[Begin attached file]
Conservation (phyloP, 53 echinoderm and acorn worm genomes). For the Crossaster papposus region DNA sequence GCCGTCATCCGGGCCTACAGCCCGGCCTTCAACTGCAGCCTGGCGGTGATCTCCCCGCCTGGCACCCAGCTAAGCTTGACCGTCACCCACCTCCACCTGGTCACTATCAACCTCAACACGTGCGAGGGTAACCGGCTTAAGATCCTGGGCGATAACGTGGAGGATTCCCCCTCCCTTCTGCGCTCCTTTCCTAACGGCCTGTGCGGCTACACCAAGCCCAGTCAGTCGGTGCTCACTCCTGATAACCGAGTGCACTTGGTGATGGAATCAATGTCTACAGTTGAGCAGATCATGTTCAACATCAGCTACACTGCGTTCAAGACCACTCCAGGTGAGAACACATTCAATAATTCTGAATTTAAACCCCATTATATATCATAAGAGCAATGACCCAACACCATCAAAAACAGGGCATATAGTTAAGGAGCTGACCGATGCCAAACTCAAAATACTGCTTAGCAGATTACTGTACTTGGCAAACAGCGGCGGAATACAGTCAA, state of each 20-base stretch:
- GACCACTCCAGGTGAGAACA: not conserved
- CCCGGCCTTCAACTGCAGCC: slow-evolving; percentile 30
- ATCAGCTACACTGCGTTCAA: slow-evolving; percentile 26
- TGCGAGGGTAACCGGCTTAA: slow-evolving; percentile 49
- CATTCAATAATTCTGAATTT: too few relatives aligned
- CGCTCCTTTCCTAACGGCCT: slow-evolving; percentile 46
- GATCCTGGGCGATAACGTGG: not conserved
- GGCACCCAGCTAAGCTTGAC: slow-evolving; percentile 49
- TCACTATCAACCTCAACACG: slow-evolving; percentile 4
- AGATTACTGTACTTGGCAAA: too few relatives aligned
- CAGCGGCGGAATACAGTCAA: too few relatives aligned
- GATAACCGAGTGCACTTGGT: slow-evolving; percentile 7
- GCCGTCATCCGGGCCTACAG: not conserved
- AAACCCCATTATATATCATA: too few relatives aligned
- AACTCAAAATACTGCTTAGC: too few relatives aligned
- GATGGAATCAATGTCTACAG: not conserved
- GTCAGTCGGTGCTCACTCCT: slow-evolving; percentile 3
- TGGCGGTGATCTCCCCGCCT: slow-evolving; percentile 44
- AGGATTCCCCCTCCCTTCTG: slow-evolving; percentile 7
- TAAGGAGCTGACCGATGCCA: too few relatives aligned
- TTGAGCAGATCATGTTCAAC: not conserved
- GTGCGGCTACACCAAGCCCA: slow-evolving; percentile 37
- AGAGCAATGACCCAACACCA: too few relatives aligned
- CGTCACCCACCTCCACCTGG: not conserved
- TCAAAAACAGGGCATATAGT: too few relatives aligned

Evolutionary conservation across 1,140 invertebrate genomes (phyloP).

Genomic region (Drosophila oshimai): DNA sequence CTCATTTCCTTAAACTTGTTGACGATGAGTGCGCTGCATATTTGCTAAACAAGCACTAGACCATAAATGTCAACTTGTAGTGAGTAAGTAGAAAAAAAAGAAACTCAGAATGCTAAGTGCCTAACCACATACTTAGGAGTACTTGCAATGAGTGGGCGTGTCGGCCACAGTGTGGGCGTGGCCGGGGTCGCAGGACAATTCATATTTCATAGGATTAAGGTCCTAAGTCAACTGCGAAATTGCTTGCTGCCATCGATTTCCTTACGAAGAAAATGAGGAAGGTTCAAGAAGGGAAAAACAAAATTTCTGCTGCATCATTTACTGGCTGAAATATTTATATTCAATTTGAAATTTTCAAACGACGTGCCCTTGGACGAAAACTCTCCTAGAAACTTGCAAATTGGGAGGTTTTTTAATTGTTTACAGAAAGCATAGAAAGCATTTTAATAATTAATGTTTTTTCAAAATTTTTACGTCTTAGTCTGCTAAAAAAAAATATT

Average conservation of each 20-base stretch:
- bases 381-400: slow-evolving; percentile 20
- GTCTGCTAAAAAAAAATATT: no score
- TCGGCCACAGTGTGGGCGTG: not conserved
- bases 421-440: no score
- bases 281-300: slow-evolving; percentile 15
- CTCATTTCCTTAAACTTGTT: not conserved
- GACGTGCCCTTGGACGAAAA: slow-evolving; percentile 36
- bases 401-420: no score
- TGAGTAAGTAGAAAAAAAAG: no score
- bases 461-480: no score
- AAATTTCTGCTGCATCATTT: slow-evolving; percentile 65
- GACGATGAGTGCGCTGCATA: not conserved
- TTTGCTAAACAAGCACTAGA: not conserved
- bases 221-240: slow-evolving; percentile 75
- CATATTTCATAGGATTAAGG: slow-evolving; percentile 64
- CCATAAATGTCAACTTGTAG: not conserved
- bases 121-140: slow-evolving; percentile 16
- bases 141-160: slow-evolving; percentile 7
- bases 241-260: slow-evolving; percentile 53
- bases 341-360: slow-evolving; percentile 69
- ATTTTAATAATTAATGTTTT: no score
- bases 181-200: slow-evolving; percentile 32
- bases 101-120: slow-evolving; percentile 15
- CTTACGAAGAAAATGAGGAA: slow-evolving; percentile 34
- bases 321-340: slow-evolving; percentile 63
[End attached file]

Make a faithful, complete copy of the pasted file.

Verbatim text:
Conservation (phyloP, 53 echinoderm and acorn worm genomes). For the Crossaster papposus region DNA sequence GCCGTCATCCGGGCCTACAGCCCGGCCTTCAACTGCAGCCTGGCGGTGATCTCCCCGCCTGGCACCCAGCTAAGCTTGACCGTCACCCACCTCCACCTGGTCACTATCAACCTCAACACGTGCGAGGGTAACCGGCTTAAGATCCTGGGCGATAACGTGGAGGATTCCCCCTCCCTTCTGCGCTCCTTTCCTAACGGCCTGTGCGGCTACACCAAGCCCAGTCAGTCGGTGCTCACTCCTGATAACCGAGTGCACTTGGTGATGGAATCAATGTCTACAGTTGAGCAGATCATGTTCAACATCAGCTACACTGCGTTCAAGACCACTCCAGGTGAGAACACATTCAATAATTCTGAATTTAAACCCCATTATATATCATAAGAGCAATGACCCAACACCATCAAAAACAGGGCATATAGTTAAGGAGCTGACCGATGCCAAACTCAAAATACTGCTTAGCAGATTACTGTACTTGGCAAACAGCGGCGGAATACAGTCAA, state of each 20-base stretch:
- GACCACTCCAGGTGAGAACA: not conserved
- CCCGGCCTTCAACTGCAGCC: slow-evolving; percentile 30
- ATCAGCTACACTGCGTTCAA: slow-evolving; percentile 26
- TGCGAGGGTAACCGGCTTAA: slow-evolving; percentile 49
- CATTCAATAATTCTGAATTT: too few relatives aligned
- CGCTCCTTTCCTAACGGCCT: slow-evolving; percentile 46
- GATCCTGGGCGATAACGTGG: not conserved
- GGCACCCAGCTAAGCTTGAC: slow-evolving; percentile 49
- TCACTATCAACCTCAACACG: slow-evolving; percentile 4
- AGATTACTGTACTTGGCAAA: too few relatives aligned
- CAGCGGCGGAATACAGTCAA: too few relatives aligned
- GATAACCGAGTGCACTTGGT: slow-evolving; percentile 7
- GCCGTCATCCGGGCCTACAG: not conserved
- AAACCCCATTATATATCATA: too few relatives aligned
- AACTCAAAATACTGCTTAGC: too few relatives aligned
- GATGGAATCAATGTCTACAG: not conserved
- GTCAGTCGGTGCTCACTCCT: slow-evolving; percentile 3
- TGGCGGTGATCTCCCCGCCT: slow-evolving; percentile 44
- AGGATTCCCCCTCCCTTCTG: slow-evolving; percentile 7
- TAAGGAGCTGACCGATGCCA: too few relatives aligned
- TTGAGCAGATCATGTTCAAC: not conserved
- GTGCGGCTACACCAAGCCCA: slow-evolving; percentile 37
- AGAGCAATGACCCAACACCA: too few relatives aligned
- CGTCACCCACCTCCACCTGG: not conserved
- TCAAAAACAGGGCATATAGT: too few relatives aligned

Evolutionary conservation across 1,140 invertebrate genomes (phyloP).

Genomic region (Drosophila oshimai): DNA sequence CTCATTTCCTTAAACTTGTTGACGATGAGTGCGCTGCATATTTGCTAAACAAGCACTAGACCATAAATGTCAACTTGTAGTGAGTAAGTAGAAAAAAAAGAAACTCAGAATGCTAAGTGCCTAACCACATACTTAGGAGTACTTGCAATGAGTGGGCGTGTCGGCCACAGTGTGGGCGTGGCCGGGGTCGCAGGACAATTCATATTTCATAGGATTAAGGTCCTAAGTCAACTGCGAAATTGCTTGCTGCCATCGATTTCCTTACGAAGAAAATGAGGAAGGTTCAAGAAGGGAAAAACAAAATTTCTGCTGCATCATTTACTGGCTGAAATATTTATATTCAATTTGAAATTTTCAAACGACGTGCCCTTGGACGAAAACTCTCCTAGAAACTTGCAAATTGGGAGGTTTTTTAATTGTTTACAGAAAGCATAGAAAGCATTTTAATAATTAATGTTTTTTCAAAATTTTTACGTCTTAGTCTGCTAAAAAAAAATATT

Average conservation of each 20-base stretch:
- bases 381-400: slow-evolving; percentile 20
- GTCTGCTAAAAAAAAATATT: no score
- TCGGCCACAGTGTGGGCGTG: not conserved
- bases 421-440: no score
- bases 281-300: slow-evolving; percentile 15
- CTCATTTCCTTAAACTTGTT: not conserved
- GACGTGCCCTTGGACGAAAA: slow-evolving; percentile 36
- bases 401-420: no score
- TGAGTAAGTAGAAAAAAAAG: no score
- bases 461-480: no score
- AAATTTCTGCTGCATCATTT: slow-evolving; percentile 65
- GACGATGAGTGCGCTGCATA: not conserved
- TTTGCTAAACAAGCACTAGA: not conserved
- bases 221-240: slow-evolving; percentile 75
- CATATTTCATAGGATTAAGG: slow-evolving; percentile 64
- CCATAAATGTCAACTTGTAG: not conserved
- bases 121-140: slow-evolving; percentile 16
- bases 141-160: slow-evolving; percentile 7
- bases 241-260: slow-evolving; percentile 53
- bases 341-360: slow-evolving; percentile 69
- ATTTTAATAATTAATGTTTT: no score
- bases 181-200: slow-evolving; percentile 32
- bases 101-120: slow-evolving; percentile 15
- CTTACGAAGAAAATGAGGAA: slow-evolving; percentile 34
- bases 321-340: slow-evolving; percentile 63